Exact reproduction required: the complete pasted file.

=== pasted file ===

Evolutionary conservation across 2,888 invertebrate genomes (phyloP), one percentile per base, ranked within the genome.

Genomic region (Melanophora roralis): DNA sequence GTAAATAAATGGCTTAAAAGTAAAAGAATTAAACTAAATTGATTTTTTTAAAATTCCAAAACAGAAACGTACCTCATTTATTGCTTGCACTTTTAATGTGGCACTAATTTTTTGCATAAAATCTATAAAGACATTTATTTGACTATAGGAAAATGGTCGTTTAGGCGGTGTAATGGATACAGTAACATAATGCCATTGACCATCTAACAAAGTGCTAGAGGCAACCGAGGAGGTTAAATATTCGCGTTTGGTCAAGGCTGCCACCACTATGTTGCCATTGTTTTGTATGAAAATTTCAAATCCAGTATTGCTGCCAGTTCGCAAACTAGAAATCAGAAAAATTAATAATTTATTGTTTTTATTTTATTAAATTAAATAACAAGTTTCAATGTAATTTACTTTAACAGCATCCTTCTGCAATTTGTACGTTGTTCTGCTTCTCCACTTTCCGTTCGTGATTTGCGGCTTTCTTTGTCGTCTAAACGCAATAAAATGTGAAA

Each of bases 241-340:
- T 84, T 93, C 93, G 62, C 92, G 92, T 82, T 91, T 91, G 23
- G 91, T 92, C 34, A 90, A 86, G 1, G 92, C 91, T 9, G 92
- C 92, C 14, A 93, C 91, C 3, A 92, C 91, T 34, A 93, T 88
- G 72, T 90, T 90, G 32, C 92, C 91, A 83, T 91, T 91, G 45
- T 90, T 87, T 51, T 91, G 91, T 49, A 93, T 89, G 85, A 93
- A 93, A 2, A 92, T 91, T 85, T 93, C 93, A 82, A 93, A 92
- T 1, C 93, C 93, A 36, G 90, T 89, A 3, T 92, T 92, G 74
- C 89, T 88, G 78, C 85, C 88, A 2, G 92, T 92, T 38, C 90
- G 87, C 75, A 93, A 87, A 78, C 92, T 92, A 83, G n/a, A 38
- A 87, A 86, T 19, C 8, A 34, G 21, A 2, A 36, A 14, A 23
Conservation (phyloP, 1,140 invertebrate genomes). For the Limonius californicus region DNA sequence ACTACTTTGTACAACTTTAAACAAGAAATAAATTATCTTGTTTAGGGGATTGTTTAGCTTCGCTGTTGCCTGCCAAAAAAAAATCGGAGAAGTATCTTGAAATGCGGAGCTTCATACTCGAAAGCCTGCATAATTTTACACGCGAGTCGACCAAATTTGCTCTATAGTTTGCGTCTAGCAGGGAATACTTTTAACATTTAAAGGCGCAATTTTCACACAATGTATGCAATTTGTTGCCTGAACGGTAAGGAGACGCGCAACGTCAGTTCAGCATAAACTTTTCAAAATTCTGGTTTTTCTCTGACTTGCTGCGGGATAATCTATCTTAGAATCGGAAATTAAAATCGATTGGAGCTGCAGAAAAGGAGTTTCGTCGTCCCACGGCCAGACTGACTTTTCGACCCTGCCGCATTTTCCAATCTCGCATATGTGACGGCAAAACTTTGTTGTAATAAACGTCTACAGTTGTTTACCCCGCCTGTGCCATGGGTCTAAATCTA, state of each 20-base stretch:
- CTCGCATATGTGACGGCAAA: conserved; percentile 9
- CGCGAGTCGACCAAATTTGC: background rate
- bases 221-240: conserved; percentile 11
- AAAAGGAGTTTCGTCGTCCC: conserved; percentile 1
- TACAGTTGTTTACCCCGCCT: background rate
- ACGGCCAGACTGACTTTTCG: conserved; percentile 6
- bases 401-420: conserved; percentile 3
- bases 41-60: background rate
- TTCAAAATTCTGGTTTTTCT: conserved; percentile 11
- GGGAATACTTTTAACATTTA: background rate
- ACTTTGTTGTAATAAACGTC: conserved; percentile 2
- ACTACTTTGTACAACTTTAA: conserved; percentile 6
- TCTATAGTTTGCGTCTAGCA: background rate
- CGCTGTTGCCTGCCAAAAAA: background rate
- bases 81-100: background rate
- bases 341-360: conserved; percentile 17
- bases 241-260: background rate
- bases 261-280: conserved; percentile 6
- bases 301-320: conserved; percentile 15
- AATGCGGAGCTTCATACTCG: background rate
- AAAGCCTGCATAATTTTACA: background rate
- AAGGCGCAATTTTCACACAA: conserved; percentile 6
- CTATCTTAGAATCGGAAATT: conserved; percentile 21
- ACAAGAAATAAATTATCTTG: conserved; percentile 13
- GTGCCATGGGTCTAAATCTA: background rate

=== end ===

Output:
Evolutionary conservation across 2,888 invertebrate genomes (phyloP), one percentile per base, ranked within the genome.

Genomic region (Melanophora roralis): DNA sequence GTAAATAAATGGCTTAAAAGTAAAAGAATTAAACTAAATTGATTTTTTTAAAATTCCAAAACAGAAACGTACCTCATTTATTGCTTGCACTTTTAATGTGGCACTAATTTTTTGCATAAAATCTATAAAGACATTTATTTGACTATAGGAAAATGGTCGTTTAGGCGGTGTAATGGATACAGTAACATAATGCCATTGACCATCTAACAAAGTGCTAGAGGCAACCGAGGAGGTTAAATATTCGCGTTTGGTCAAGGCTGCCACCACTATGTTGCCATTGTTTTGTATGAAAATTTCAAATCCAGTATTGCTGCCAGTTCGCAAACTAGAAATCAGAAAAATTAATAATTTATTGTTTTTATTTTATTAAATTAAATAACAAGTTTCAATGTAATTTACTTTAACAGCATCCTTCTGCAATTTGTACGTTGTTCTGCTTCTCCACTTTCCGTTCGTGATTTGCGGCTTTCTTTGTCGTCTAAACGCAATAAAATGTGAAA

Each of bases 241-340:
- T 84, T 93, C 93, G 62, C 92, G 92, T 82, T 91, T 91, G 23
- G 91, T 92, C 34, A 90, A 86, G 1, G 92, C 91, T 9, G 92
- C 92, C 14, A 93, C 91, C 3, A 92, C 91, T 34, A 93, T 88
- G 72, T 90, T 90, G 32, C 92, C 91, A 83, T 91, T 91, G 45
- T 90, T 87, T 51, T 91, G 91, T 49, A 93, T 89, G 85, A 93
- A 93, A 2, A 92, T 91, T 85, T 93, C 93, A 82, A 93, A 92
- T 1, C 93, C 93, A 36, G 90, T 89, A 3, T 92, T 92, G 74
- C 89, T 88, G 78, C 85, C 88, A 2, G 92, T 92, T 38, C 90
- G 87, C 75, A 93, A 87, A 78, C 92, T 92, A 83, G n/a, A 38
- A 87, A 86, T 19, C 8, A 34, G 21, A 2, A 36, A 14, A 23
Conservation (phyloP, 1,140 invertebrate genomes). For the Limonius californicus region DNA sequence ACTACTTTGTACAACTTTAAACAAGAAATAAATTATCTTGTTTAGGGGATTGTTTAGCTTCGCTGTTGCCTGCCAAAAAAAAATCGGAGAAGTATCTTGAAATGCGGAGCTTCATACTCGAAAGCCTGCATAATTTTACACGCGAGTCGACCAAATTTGCTCTATAGTTTGCGTCTAGCAGGGAATACTTTTAACATTTAAAGGCGCAATTTTCACACAATGTATGCAATTTGTTGCCTGAACGGTAAGGAGACGCGCAACGTCAGTTCAGCATAAACTTTTCAAAATTCTGGTTTTTCTCTGACTTGCTGCGGGATAATCTATCTTAGAATCGGAAATTAAAATCGATTGGAGCTGCAGAAAAGGAGTTTCGTCGTCCCACGGCCAGACTGACTTTTCGACCCTGCCGCATTTTCCAATCTCGCATATGTGACGGCAAAACTTTGTTGTAATAAACGTCTACAGTTGTTTACCCCGCCTGTGCCATGGGTCTAAATCTA, state of each 20-base stretch:
- CTCGCATATGTGACGGCAAA: conserved; percentile 9
- CGCGAGTCGACCAAATTTGC: background rate
- bases 221-240: conserved; percentile 11
- AAAAGGAGTTTCGTCGTCCC: conserved; percentile 1
- TACAGTTGTTTACCCCGCCT: background rate
- ACGGCCAGACTGACTTTTCG: conserved; percentile 6
- bases 401-420: conserved; percentile 3
- bases 41-60: background rate
- TTCAAAATTCTGGTTTTTCT: conserved; percentile 11
- GGGAATACTTTTAACATTTA: background rate
- ACTTTGTTGTAATAAACGTC: conserved; percentile 2
- ACTACTTTGTACAACTTTAA: conserved; percentile 6
- TCTATAGTTTGCGTCTAGCA: background rate
- CGCTGTTGCCTGCCAAAAAA: background rate
- bases 81-100: background rate
- bases 341-360: conserved; percentile 17
- bases 241-260: background rate
- bases 261-280: conserved; percentile 6
- bases 301-320: conserved; percentile 15
- AATGCGGAGCTTCATACTCG: background rate
- AAAGCCTGCATAATTTTACA: background rate
- AAGGCGCAATTTTCACACAA: conserved; percentile 6
- CTATCTTAGAATCGGAAATT: conserved; percentile 21
- ACAAGAAATAAATTATCTTG: conserved; percentile 13
- GTGCCATGGGTCTAAATCTA: background rate